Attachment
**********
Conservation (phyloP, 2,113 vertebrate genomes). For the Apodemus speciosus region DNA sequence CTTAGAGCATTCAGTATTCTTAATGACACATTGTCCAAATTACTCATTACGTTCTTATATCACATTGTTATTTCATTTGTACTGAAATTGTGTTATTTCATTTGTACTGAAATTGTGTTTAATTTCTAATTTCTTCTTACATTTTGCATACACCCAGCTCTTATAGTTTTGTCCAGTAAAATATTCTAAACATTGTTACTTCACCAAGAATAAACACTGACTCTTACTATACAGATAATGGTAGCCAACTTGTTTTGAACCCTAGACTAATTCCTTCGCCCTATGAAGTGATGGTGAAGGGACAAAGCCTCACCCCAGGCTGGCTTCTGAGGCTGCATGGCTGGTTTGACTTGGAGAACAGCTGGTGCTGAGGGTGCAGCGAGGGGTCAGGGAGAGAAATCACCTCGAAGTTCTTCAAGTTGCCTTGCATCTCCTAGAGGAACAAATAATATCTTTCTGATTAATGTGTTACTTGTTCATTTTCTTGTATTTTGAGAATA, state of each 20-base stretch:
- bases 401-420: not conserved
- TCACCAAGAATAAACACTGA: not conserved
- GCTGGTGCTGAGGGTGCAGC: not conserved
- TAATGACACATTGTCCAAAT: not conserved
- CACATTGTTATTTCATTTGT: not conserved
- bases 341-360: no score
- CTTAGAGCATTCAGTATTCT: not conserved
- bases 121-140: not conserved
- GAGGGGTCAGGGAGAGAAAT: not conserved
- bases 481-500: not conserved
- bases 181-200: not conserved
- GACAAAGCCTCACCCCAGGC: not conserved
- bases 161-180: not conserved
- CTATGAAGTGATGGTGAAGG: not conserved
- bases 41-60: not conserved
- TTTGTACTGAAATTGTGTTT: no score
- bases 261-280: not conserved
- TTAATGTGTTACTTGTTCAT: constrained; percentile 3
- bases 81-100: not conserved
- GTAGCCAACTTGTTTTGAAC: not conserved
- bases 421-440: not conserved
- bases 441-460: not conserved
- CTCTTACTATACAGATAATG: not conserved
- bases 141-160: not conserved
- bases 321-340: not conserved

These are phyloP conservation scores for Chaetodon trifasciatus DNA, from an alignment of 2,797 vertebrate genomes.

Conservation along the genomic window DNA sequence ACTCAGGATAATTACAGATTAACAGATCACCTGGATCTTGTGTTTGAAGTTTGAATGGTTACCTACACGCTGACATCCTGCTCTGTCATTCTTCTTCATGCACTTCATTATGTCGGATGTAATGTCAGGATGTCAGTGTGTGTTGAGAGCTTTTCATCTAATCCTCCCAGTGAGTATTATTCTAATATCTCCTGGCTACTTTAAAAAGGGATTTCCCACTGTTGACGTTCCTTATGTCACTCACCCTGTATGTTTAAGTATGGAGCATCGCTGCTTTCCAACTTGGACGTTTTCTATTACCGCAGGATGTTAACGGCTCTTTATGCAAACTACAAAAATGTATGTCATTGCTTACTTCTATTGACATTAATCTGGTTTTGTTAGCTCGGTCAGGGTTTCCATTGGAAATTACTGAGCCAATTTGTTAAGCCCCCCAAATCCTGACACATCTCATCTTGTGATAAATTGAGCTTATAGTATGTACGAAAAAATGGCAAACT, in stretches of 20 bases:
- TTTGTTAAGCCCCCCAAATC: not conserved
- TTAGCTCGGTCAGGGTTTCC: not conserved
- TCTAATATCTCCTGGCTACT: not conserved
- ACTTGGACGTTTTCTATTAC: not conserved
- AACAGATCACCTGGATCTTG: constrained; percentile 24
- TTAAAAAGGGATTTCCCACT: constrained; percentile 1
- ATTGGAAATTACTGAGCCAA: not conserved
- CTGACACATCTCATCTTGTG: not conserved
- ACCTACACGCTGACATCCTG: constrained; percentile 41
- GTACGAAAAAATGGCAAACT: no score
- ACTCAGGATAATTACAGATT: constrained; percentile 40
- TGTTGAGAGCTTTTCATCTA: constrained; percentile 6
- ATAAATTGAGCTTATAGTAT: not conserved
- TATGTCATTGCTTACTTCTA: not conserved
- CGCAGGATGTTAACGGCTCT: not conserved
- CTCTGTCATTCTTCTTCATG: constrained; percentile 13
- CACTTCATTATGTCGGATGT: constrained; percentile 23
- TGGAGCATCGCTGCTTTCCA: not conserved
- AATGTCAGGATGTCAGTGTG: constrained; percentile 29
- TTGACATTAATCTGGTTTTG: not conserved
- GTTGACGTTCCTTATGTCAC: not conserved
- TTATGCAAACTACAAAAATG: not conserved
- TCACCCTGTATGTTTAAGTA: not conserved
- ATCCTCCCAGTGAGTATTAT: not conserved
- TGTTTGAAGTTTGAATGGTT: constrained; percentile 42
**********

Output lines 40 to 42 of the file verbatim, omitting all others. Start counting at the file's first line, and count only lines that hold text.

- TGTTGAGAGCTTTTCATCTA: constrained; percentile 6
- ATAAATTGAGCTTATAGTAT: not conserved
- TATGTCATTGCTTACTTCTA: not conserved